Product design is increasingly seen as a crucial part of the marketing mix. Although it is still entwined within research and development departments, designers are finding themselves presenting to marketing managers and board directors who are more inclined to acknowledge its contribution to their brands. The boundaries between other design disciplines, engineering and multimedia are also becoming more blurred. Which means there is more opportunity for product designers to play a strategic role in projects.
“The big issues are still to do with what is the future for product design consultancies,” says Fitch senior director of product design Clive Grinyer. “You have to look at the way product designers sell themselves. Some consultancies are becoming more strategic and give clients a tool kit for design rather than actual design.”
Smallfry is one such group, where managing director Steve May-Russell has taken an MBA in business skills. “I talk to members of the board, not in a design language, but in a business language and help them formulate their product design specifications. Industrial design is not about art, it’s about commerce,” he says.
Despite the UK’s lacklustre manufacturing industry, there is increased demand from UK clients, particularly within services such as telecoms, and uncharted areas continue to open up – as witnessed by Dick Powell and Richard Seymour’s recent TV challenge to design a new bra. Design Acumen, meanwhile, has been asked by Hilton Hotel Group to work on concepts for the hotel of the future, following on from its award-winning airline seating for British Airways.
The more buoyant climate has witnessed a number of new startups which report healthy workloads. “Considering we’re only just over a year old, we’ve picked up a lot of work. Clients are more aware of what design can do for them and that product design is as much an advert for their company as advertising is,” says Matthew Wright, who runs Wright Design Partnership.
Product design remains the key export within design, and most groups rely on work from overseas. But the economic problems in the Far East have had an impact on the UK groups working there. “Projects haven’t dried up completely, but they have diminished. That’s obviously going to have an effect,” says Powell, managing director at Seymour Powell.
The growing demand for structural packaging design skills is another area of expansion for product designers, and is a good example of the boundaries between the disciplines easing up. Though some graphics groups are taking on product designers in-house, others work in collaboration with product consultancies, as brand-owners increasingly look to design as a means of differentiating products. Kerrin Lyons, director of Lyons Associates, which has worked on a number of structural packaging design projects for clients such as Boots and Virgin Vie, believes there is a rise in “industrial design groups setting up structural design arms”. But, he warns, clients are looking for portfolios of similar work before handing out new briefs.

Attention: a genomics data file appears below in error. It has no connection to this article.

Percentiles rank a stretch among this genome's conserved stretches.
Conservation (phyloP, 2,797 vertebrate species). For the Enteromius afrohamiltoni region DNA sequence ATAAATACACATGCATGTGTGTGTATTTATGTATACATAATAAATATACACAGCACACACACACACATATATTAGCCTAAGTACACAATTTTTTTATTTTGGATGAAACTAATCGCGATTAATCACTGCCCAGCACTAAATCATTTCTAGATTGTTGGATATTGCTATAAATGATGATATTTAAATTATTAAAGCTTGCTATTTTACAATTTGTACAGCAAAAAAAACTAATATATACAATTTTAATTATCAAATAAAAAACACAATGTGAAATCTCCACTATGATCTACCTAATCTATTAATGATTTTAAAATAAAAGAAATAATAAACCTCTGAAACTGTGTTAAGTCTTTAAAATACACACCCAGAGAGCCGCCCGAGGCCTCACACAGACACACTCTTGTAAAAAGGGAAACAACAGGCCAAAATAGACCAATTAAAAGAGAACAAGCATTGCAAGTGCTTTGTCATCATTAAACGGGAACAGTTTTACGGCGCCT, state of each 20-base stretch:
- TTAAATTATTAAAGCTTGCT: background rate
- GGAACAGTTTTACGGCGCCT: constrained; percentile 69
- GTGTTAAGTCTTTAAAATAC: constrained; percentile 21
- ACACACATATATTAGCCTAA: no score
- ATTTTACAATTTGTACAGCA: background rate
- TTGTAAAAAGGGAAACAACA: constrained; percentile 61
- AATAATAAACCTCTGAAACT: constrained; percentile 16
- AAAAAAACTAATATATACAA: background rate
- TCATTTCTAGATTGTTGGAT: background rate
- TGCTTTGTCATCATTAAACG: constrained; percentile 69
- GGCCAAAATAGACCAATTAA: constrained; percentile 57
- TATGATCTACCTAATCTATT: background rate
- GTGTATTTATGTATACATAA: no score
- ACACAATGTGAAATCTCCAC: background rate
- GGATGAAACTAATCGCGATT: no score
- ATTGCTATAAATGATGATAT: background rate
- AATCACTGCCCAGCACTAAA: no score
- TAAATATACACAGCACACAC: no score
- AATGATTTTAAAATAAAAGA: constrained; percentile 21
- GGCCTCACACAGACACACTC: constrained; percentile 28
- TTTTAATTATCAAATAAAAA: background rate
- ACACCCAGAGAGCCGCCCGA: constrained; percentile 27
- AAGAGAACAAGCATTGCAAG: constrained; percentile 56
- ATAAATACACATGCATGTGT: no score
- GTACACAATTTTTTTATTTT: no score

What clients want
While design rosters have been commonplace in some areas of design for several years, they are just starting to filter through to product design. BT’s product design roster was put in place just over a year ago. “We invest a lot of time making sure people on our roster are fit for the purpose,” says Richard Troughton, design manager at BT. Rosters are reviewed regularly and contracts are initially issued for two years with a third year renewable.
“We look for creativity, strategic thinking and, to an extent, technical knowledge, good project management skills so they can deliver to deadlines, experience in a telecoms environment is a plus and behind all that a sense of the importance of brands to the overall marketing mix,” says Troughton. “One of the benefits of a roster is we run a regular programme of brand workshops. People on the roster are aware of the things we’re trying to achieve. We’re moving towards having a significant range of products which are distinctively BT.”
“We look for consultancies to be proactive and listen well,” comments Alan Zimmerman, development manager at Nortel. He says he was impressed by Smallfry’s approach when he was looking for a consultancy to work on new telephones for the European market within a short timescale. “They threw their support behind it and spent a lot of time here talking to us so they could really understand what we wanted,” he says.